Reference: “Human Resources” by Scott Noble

07 Other Atrocities, 11 Society, Civil Society, Corporations, Corruption, Counter-Oppression/Counter-Dictatorship Practices, Cultural Intelligence, History, IO Sense-Making, Misinformation & Propaganda, Money, Banks & Concentrated Wealth, Power Behind-the-Scenes/Special Interests, Reform
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From Skilluminati Research [quoting another person]:

Last night I watched Human Resources and I was impressed enough to pass it along. It's a documentary about Social Control, examining the history, the philosophy and ultimately the pathology of elite power. The movie is a full two hours and you can download a copy of the video file right here

Overall, Human Resources is rough around the edges but still overloaded with gems. Set aside some time to digest this — and take notes.

Scott Noble does an admirable job of fitting ten hours of material into two. I also appreciated the space he gives to all the people he interviews…there's a metric ton of ideas here and he lets almost all of them unfold and breathe at their own pace. The footage itself is very low-fi and some of the interviews feel like they drag on for too long, or wander in circles. Impressively, those moments are few and far between.  Noble can't cover everything, but the scope of this movie alone makes it the most ambitious entry in this strange genre so far, more complete than The Century of the Self and less hysterical than the Zeitgeist franchise.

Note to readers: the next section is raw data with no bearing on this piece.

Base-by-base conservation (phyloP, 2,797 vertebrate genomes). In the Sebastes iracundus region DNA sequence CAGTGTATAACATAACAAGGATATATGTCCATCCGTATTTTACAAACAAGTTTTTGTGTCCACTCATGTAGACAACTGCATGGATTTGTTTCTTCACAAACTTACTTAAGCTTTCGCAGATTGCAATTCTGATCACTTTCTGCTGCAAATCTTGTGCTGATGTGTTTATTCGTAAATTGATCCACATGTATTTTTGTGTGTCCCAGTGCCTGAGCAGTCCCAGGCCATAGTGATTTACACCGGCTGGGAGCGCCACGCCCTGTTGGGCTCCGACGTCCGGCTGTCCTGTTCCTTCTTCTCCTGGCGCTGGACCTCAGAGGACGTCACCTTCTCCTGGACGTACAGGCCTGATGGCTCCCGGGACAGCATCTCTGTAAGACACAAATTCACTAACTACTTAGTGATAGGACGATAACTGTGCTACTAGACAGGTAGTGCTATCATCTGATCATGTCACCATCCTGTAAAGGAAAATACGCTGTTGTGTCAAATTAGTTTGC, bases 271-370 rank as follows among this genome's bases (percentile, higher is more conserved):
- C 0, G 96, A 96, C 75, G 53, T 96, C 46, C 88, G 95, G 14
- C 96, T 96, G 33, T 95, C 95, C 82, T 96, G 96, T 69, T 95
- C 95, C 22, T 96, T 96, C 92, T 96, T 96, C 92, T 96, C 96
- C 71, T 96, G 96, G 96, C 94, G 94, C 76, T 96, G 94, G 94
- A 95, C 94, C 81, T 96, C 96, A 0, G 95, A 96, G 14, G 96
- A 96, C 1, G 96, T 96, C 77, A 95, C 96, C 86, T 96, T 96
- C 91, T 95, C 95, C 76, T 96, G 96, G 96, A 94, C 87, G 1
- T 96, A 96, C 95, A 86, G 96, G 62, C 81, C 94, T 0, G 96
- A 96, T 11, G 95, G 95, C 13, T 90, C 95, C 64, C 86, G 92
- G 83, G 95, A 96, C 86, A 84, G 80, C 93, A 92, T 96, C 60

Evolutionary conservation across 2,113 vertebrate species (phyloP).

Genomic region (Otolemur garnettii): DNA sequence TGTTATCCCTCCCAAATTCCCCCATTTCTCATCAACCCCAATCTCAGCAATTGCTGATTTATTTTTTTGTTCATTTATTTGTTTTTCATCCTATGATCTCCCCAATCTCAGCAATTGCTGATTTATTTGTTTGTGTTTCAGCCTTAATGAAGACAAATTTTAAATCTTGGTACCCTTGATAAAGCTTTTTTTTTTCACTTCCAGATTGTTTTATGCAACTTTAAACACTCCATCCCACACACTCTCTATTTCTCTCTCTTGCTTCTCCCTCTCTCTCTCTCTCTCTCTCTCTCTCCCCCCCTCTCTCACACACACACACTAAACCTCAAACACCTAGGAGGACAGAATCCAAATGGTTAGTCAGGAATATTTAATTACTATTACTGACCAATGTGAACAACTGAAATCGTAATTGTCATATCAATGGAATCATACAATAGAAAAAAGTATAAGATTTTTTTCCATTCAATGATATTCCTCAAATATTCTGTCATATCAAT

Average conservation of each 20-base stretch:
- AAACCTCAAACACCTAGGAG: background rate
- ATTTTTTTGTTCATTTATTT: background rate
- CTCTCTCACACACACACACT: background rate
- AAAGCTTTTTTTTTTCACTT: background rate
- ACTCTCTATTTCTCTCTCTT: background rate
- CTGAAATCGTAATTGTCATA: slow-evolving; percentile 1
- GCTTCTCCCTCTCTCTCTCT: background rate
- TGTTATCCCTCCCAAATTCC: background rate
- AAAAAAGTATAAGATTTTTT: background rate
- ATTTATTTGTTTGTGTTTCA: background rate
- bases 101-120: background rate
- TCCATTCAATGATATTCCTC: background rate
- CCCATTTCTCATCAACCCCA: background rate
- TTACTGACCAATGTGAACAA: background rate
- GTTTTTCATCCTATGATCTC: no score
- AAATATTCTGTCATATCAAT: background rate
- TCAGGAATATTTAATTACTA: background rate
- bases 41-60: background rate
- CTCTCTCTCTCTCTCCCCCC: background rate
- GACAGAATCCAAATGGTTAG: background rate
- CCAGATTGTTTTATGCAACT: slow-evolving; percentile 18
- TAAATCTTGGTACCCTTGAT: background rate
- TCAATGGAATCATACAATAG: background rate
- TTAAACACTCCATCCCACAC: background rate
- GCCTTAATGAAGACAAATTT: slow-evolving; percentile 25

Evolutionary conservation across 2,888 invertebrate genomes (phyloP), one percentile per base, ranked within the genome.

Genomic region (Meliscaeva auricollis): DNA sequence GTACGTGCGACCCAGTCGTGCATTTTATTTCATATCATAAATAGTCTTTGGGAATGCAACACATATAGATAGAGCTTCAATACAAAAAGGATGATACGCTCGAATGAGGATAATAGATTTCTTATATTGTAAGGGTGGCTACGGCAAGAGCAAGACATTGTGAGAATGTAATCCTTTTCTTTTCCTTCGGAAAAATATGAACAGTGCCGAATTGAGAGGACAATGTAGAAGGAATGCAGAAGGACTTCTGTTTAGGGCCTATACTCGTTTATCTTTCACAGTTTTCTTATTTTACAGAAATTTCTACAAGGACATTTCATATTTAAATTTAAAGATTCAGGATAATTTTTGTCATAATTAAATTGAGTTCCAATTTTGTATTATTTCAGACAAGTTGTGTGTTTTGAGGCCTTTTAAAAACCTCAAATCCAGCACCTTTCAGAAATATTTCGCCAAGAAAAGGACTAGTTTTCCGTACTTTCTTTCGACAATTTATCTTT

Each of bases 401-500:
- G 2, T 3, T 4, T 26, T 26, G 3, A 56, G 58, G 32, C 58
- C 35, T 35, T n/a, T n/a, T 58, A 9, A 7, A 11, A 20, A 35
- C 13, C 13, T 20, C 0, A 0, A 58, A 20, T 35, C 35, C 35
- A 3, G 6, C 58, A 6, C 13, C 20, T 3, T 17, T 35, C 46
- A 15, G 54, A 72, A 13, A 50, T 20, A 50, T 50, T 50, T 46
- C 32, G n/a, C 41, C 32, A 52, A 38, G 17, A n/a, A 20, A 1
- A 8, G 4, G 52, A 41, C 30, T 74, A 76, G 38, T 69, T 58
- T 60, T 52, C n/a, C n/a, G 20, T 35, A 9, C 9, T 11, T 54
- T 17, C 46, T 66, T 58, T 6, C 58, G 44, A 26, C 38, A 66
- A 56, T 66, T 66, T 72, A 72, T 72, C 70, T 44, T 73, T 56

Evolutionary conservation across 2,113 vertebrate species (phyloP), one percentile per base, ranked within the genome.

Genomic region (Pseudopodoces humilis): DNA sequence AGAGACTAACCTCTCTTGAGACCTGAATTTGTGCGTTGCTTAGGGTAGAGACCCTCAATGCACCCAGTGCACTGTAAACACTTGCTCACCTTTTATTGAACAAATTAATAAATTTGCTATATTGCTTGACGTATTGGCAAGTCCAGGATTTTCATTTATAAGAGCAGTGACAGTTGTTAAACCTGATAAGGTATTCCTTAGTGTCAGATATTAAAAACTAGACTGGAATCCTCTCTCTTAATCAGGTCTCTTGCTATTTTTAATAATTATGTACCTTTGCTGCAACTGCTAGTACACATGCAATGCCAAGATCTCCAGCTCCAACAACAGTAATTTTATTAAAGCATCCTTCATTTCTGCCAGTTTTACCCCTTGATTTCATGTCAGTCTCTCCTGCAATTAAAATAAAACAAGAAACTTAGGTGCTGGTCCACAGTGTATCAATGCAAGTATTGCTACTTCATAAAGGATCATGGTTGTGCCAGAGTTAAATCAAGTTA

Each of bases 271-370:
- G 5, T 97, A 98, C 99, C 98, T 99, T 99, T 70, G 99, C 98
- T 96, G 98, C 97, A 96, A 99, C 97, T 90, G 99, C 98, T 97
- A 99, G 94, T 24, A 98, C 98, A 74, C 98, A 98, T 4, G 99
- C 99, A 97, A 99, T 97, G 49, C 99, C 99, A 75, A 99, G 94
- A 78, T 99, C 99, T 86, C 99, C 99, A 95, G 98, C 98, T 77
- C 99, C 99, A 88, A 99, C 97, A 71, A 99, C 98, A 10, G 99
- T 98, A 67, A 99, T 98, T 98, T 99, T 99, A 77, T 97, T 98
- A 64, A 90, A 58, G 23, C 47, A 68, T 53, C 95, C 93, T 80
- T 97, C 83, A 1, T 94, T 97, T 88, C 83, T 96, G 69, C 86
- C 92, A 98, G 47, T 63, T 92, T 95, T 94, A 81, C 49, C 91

The film really clicks in the final act, when the focus turns toward the CIA's MK experimentation. I was surprised and grateful to find an extended interview with Dr. Colin Ross, who takes pains to note that “CIA MK” is actually a misleading generalization, obscuring a larger network of projects involving the Army, Naval Intelligence and several other, more opaque agencies. There's a lot of rewindable moments here, tread slowly.

When the perfect documentary about Social Control finally arrives, I'm guessing it will be built on this precise blueprint. This film might be
full of cosmetic flaws, but his argument is (mostly) methodical and devastating. A toast to Scott Noble.

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